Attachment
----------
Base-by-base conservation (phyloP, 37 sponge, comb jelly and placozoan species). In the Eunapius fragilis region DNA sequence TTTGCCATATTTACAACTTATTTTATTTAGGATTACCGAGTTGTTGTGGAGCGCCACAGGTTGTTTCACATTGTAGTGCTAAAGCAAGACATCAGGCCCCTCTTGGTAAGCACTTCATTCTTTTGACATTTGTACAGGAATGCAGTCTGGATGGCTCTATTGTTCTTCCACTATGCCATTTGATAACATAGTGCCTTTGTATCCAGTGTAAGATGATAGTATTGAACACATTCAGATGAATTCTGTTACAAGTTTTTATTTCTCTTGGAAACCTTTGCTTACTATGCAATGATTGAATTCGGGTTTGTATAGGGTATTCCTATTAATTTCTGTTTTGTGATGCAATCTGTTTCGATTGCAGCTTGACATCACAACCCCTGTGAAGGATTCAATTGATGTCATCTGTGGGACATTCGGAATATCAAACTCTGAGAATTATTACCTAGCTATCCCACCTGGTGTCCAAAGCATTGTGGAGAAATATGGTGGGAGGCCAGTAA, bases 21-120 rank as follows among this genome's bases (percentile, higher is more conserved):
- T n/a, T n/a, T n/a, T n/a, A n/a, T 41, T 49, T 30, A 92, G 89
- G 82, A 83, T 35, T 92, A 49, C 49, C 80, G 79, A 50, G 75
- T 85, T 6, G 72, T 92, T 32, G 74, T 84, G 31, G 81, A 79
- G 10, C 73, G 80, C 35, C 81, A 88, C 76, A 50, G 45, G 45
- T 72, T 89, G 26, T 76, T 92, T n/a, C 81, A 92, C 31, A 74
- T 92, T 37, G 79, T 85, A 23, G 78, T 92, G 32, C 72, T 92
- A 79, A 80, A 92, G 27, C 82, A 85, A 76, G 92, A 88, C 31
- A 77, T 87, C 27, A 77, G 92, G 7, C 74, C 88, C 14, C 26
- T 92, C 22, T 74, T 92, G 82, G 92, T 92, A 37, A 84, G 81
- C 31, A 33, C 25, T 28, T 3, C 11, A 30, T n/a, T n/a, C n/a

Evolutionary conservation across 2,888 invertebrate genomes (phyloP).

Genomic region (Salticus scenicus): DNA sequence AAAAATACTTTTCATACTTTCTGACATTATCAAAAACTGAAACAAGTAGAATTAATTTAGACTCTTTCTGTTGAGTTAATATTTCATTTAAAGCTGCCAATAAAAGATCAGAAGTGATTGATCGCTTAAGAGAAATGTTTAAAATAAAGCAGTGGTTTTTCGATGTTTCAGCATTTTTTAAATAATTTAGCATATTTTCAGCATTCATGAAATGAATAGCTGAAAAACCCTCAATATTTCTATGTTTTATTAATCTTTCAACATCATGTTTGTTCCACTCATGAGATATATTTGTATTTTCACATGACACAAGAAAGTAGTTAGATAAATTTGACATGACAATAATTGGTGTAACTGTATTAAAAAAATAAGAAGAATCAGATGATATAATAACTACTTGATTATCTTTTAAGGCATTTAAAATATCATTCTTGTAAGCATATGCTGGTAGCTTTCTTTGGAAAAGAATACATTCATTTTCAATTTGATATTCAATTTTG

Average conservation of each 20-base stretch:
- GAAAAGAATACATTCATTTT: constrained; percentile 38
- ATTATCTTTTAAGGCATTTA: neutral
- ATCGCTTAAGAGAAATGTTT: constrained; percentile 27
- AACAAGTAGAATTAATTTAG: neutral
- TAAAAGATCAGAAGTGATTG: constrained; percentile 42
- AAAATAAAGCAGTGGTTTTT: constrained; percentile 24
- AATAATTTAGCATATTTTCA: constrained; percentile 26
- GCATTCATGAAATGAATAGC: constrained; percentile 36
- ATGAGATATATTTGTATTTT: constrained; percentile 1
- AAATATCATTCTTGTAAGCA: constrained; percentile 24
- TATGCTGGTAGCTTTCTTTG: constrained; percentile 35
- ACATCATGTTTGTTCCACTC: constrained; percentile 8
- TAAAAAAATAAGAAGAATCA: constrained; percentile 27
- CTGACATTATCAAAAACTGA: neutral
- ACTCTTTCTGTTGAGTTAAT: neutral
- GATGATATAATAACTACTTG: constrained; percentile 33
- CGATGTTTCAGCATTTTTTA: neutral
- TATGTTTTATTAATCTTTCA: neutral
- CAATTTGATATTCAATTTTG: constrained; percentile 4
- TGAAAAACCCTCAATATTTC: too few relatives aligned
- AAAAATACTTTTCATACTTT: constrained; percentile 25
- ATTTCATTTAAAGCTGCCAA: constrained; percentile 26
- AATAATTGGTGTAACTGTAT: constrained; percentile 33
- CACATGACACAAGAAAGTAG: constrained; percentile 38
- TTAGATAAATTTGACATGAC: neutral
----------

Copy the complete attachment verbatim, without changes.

Base-by-base conservation (phyloP, 37 sponge, comb jelly and placozoan species). In the Eunapius fragilis region DNA sequence TTTGCCATATTTACAACTTATTTTATTTAGGATTACCGAGTTGTTGTGGAGCGCCACAGGTTGTTTCACATTGTAGTGCTAAAGCAAGACATCAGGCCCCTCTTGGTAAGCACTTCATTCTTTTGACATTTGTACAGGAATGCAGTCTGGATGGCTCTATTGTTCTTCCACTATGCCATTTGATAACATAGTGCCTTTGTATCCAGTGTAAGATGATAGTATTGAACACATTCAGATGAATTCTGTTACAAGTTTTTATTTCTCTTGGAAACCTTTGCTTACTATGCAATGATTGAATTCGGGTTTGTATAGGGTATTCCTATTAATTTCTGTTTTGTGATGCAATCTGTTTCGATTGCAGCTTGACATCACAACCCCTGTGAAGGATTCAATTGATGTCATCTGTGGGACATTCGGAATATCAAACTCTGAGAATTATTACCTAGCTATCCCACCTGGTGTCCAAAGCATTGTGGAGAAATATGGTGGGAGGCCAGTAA, bases 21-120 rank as follows among this genome's bases (percentile, higher is more conserved):
- T n/a, T n/a, T n/a, T n/a, A n/a, T 41, T 49, T 30, A 92, G 89
- G 82, A 83, T 35, T 92, A 49, C 49, C 80, G 79, A 50, G 75
- T 85, T 6, G 72, T 92, T 32, G 74, T 84, G 31, G 81, A 79
- G 10, C 73, G 80, C 35, C 81, A 88, C 76, A 50, G 45, G 45
- T 72, T 89, G 26, T 76, T 92, T n/a, C 81, A 92, C 31, A 74
- T 92, T 37, G 79, T 85, A 23, G 78, T 92, G 32, C 72, T 92
- A 79, A 80, A 92, G 27, C 82, A 85, A 76, G 92, A 88, C 31
- A 77, T 87, C 27, A 77, G 92, G 7, C 74, C 88, C 14, C 26
- T 92, C 22, T 74, T 92, G 82, G 92, T 92, A 37, A 84, G 81
- C 31, A 33, C 25, T 28, T 3, C 11, A 30, T n/a, T n/a, C n/a

Evolutionary conservation across 2,888 invertebrate genomes (phyloP).

Genomic region (Salticus scenicus): DNA sequence AAAAATACTTTTCATACTTTCTGACATTATCAAAAACTGAAACAAGTAGAATTAATTTAGACTCTTTCTGTTGAGTTAATATTTCATTTAAAGCTGCCAATAAAAGATCAGAAGTGATTGATCGCTTAAGAGAAATGTTTAAAATAAAGCAGTGGTTTTTCGATGTTTCAGCATTTTTTAAATAATTTAGCATATTTTCAGCATTCATGAAATGAATAGCTGAAAAACCCTCAATATTTCTATGTTTTATTAATCTTTCAACATCATGTTTGTTCCACTCATGAGATATATTTGTATTTTCACATGACACAAGAAAGTAGTTAGATAAATTTGACATGACAATAATTGGTGTAACTGTATTAAAAAAATAAGAAGAATCAGATGATATAATAACTACTTGATTATCTTTTAAGGCATTTAAAATATCATTCTTGTAAGCATATGCTGGTAGCTTTCTTTGGAAAAGAATACATTCATTTTCAATTTGATATTCAATTTTG

Average conservation of each 20-base stretch:
- GAAAAGAATACATTCATTTT: constrained; percentile 38
- ATTATCTTTTAAGGCATTTA: neutral
- ATCGCTTAAGAGAAATGTTT: constrained; percentile 27
- AACAAGTAGAATTAATTTAG: neutral
- TAAAAGATCAGAAGTGATTG: constrained; percentile 42
- AAAATAAAGCAGTGGTTTTT: constrained; percentile 24
- AATAATTTAGCATATTTTCA: constrained; percentile 26
- GCATTCATGAAATGAATAGC: constrained; percentile 36
- ATGAGATATATTTGTATTTT: constrained; percentile 1
- AAATATCATTCTTGTAAGCA: constrained; percentile 24
- TATGCTGGTAGCTTTCTTTG: constrained; percentile 35
- ACATCATGTTTGTTCCACTC: constrained; percentile 8
- TAAAAAAATAAGAAGAATCA: constrained; percentile 27
- CTGACATTATCAAAAACTGA: neutral
- ACTCTTTCTGTTGAGTTAAT: neutral
- GATGATATAATAACTACTTG: constrained; percentile 33
- CGATGTTTCAGCATTTTTTA: neutral
- TATGTTTTATTAATCTTTCA: neutral
- CAATTTGATATTCAATTTTG: constrained; percentile 4
- TGAAAAACCCTCAATATTTC: too few relatives aligned
- AAAAATACTTTTCATACTTT: constrained; percentile 25
- ATTTCATTTAAAGCTGCCAA: constrained; percentile 26
- AATAATTGGTGTAACTGTAT: constrained; percentile 33
- CACATGACACAAGAAAGTAG: constrained; percentile 38
- TTAGATAAATTTGACATGAC: neutral